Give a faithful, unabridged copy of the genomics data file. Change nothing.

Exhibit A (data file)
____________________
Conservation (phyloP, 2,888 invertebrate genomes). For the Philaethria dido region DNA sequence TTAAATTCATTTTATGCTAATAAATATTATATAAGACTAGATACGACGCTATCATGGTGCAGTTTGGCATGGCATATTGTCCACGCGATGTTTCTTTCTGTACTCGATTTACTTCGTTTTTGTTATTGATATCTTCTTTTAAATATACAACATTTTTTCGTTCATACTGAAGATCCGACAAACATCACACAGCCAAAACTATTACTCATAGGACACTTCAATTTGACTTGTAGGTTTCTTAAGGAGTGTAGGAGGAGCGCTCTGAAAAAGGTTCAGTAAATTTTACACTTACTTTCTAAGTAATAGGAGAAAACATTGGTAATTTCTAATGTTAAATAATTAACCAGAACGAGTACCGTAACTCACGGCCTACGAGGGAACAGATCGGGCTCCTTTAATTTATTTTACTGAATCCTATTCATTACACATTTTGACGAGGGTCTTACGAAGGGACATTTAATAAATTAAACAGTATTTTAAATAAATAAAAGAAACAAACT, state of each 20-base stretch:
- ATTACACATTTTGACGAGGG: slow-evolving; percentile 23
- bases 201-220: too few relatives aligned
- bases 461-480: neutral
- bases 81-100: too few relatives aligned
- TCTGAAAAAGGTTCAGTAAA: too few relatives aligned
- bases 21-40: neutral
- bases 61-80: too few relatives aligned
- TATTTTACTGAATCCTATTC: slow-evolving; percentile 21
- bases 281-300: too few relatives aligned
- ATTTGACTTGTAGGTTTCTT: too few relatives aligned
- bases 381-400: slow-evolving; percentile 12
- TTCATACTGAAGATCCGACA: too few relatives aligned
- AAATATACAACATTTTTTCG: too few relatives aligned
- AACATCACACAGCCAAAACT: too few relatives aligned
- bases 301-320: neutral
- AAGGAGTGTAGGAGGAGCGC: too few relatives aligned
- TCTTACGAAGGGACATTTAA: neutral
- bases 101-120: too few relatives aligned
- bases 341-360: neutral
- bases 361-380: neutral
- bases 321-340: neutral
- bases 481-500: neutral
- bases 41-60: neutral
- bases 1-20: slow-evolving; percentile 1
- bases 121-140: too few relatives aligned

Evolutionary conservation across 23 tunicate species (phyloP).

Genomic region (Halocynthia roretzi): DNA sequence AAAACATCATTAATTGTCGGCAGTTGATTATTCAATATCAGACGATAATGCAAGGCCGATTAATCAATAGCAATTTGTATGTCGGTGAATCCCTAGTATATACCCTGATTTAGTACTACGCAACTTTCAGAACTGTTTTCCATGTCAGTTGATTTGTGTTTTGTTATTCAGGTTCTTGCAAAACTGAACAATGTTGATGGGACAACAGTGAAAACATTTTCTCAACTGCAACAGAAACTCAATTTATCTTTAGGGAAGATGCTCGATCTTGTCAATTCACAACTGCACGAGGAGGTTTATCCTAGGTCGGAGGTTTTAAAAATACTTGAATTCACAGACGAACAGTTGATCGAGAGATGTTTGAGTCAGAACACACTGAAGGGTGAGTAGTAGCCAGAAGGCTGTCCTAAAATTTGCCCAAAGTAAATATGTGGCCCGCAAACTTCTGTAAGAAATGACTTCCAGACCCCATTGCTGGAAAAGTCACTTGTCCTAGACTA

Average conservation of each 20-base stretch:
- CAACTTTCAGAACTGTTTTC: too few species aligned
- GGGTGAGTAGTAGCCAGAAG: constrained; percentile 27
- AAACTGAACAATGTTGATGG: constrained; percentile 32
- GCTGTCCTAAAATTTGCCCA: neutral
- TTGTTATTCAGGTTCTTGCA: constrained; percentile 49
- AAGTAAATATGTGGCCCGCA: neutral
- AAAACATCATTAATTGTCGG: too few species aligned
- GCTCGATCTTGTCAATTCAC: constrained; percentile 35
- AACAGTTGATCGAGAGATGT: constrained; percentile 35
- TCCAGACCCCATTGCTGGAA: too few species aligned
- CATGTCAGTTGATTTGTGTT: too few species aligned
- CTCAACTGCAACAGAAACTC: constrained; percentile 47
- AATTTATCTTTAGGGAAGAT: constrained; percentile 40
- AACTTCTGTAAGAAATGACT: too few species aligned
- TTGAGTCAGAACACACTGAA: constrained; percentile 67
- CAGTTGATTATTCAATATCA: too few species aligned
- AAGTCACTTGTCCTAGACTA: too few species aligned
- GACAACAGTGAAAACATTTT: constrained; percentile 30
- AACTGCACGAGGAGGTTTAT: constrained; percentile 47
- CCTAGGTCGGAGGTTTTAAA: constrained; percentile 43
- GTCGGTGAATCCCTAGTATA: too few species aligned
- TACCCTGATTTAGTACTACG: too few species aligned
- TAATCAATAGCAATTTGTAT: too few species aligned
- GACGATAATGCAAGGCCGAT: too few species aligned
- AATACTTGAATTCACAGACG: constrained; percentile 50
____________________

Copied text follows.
Conservation (phyloP, 2,888 invertebrate genomes). For the Philaethria dido region DNA sequence TTAAATTCATTTTATGCTAATAAATATTATATAAGACTAGATACGACGCTATCATGGTGCAGTTTGGCATGGCATATTGTCCACGCGATGTTTCTTTCTGTACTCGATTTACTTCGTTTTTGTTATTGATATCTTCTTTTAAATATACAACATTTTTTCGTTCATACTGAAGATCCGACAAACATCACACAGCCAAAACTATTACTCATAGGACACTTCAATTTGACTTGTAGGTTTCTTAAGGAGTGTAGGAGGAGCGCTCTGAAAAAGGTTCAGTAAATTTTACACTTACTTTCTAAGTAATAGGAGAAAACATTGGTAATTTCTAATGTTAAATAATTAACCAGAACGAGTACCGTAACTCACGGCCTACGAGGGAACAGATCGGGCTCCTTTAATTTATTTTACTGAATCCTATTCATTACACATTTTGACGAGGGTCTTACGAAGGGACATTTAATAAATTAAACAGTATTTTAAATAAATAAAAGAAACAAACT, state of each 20-base stretch:
- ATTACACATTTTGACGAGGG: slow-evolving; percentile 23
- bases 201-220: too few relatives aligned
- bases 461-480: neutral
- bases 81-100: too few relatives aligned
- TCTGAAAAAGGTTCAGTAAA: too few relatives aligned
- bases 21-40: neutral
- bases 61-80: too few relatives aligned
- TATTTTACTGAATCCTATTC: slow-evolving; percentile 21
- bases 281-300: too few relatives aligned
- ATTTGACTTGTAGGTTTCTT: too few relatives aligned
- bases 381-400: slow-evolving; percentile 12
- TTCATACTGAAGATCCGACA: too few relatives aligned
- AAATATACAACATTTTTTCG: too few relatives aligned
- AACATCACACAGCCAAAACT: too few relatives aligned
- bases 301-320: neutral
- AAGGAGTGTAGGAGGAGCGC: too few relatives aligned
- TCTTACGAAGGGACATTTAA: neutral
- bases 101-120: too few relatives aligned
- bases 341-360: neutral
- bases 361-380: neutral
- bases 321-340: neutral
- bases 481-500: neutral
- bases 41-60: neutral
- bases 1-20: slow-evolving; percentile 1
- bases 121-140: too few relatives aligned

Evolutionary conservation across 23 tunicate species (phyloP).

Genomic region (Halocynthia roretzi): DNA sequence AAAACATCATTAATTGTCGGCAGTTGATTATTCAATATCAGACGATAATGCAAGGCCGATTAATCAATAGCAATTTGTATGTCGGTGAATCCCTAGTATATACCCTGATTTAGTACTACGCAACTTTCAGAACTGTTTTCCATGTCAGTTGATTTGTGTTTTGTTATTCAGGTTCTTGCAAAACTGAACAATGTTGATGGGACAACAGTGAAAACATTTTCTCAACTGCAACAGAAACTCAATTTATCTTTAGGGAAGATGCTCGATCTTGTCAATTCACAACTGCACGAGGAGGTTTATCCTAGGTCGGAGGTTTTAAAAATACTTGAATTCACAGACGAACAGTTGATCGAGAGATGTTTGAGTCAGAACACACTGAAGGGTGAGTAGTAGCCAGAAGGCTGTCCTAAAATTTGCCCAAAGTAAATATGTGGCCCGCAAACTTCTGTAAGAAATGACTTCCAGACCCCATTGCTGGAAAAGTCACTTGTCCTAGACTA

Average conservation of each 20-base stretch:
- CAACTTTCAGAACTGTTTTC: too few species aligned
- GGGTGAGTAGTAGCCAGAAG: constrained; percentile 27
- AAACTGAACAATGTTGATGG: constrained; percentile 32
- GCTGTCCTAAAATTTGCCCA: neutral
- TTGTTATTCAGGTTCTTGCA: constrained; percentile 49
- AAGTAAATATGTGGCCCGCA: neutral
- AAAACATCATTAATTGTCGG: too few species aligned
- GCTCGATCTTGTCAATTCAC: constrained; percentile 35
- AACAGTTGATCGAGAGATGT: constrained; percentile 35
- TCCAGACCCCATTGCTGGAA: too few species aligned
- CATGTCAGTTGATTTGTGTT: too few species aligned
- CTCAACTGCAACAGAAACTC: constrained; percentile 47
- AATTTATCTTTAGGGAAGAT: constrained; percentile 40
- AACTTCTGTAAGAAATGACT: too few species aligned
- TTGAGTCAGAACACACTGAA: constrained; percentile 67
- CAGTTGATTATTCAATATCA: too few species aligned
- AAGTCACTTGTCCTAGACTA: too few species aligned
- GACAACAGTGAAAACATTTT: constrained; percentile 30
- AACTGCACGAGGAGGTTTAT: constrained; percentile 47
- CCTAGGTCGGAGGTTTTAAA: constrained; percentile 43
- GTCGGTGAATCCCTAGTATA: too few species aligned
- TACCCTGATTTAGTACTACG: too few species aligned
- TAATCAATAGCAATTTGTAT: too few species aligned
- GACGATAATGCAAGGCCGAT: too few species aligned
- AATACTTGAATTCACAGACG: constrained; percentile 50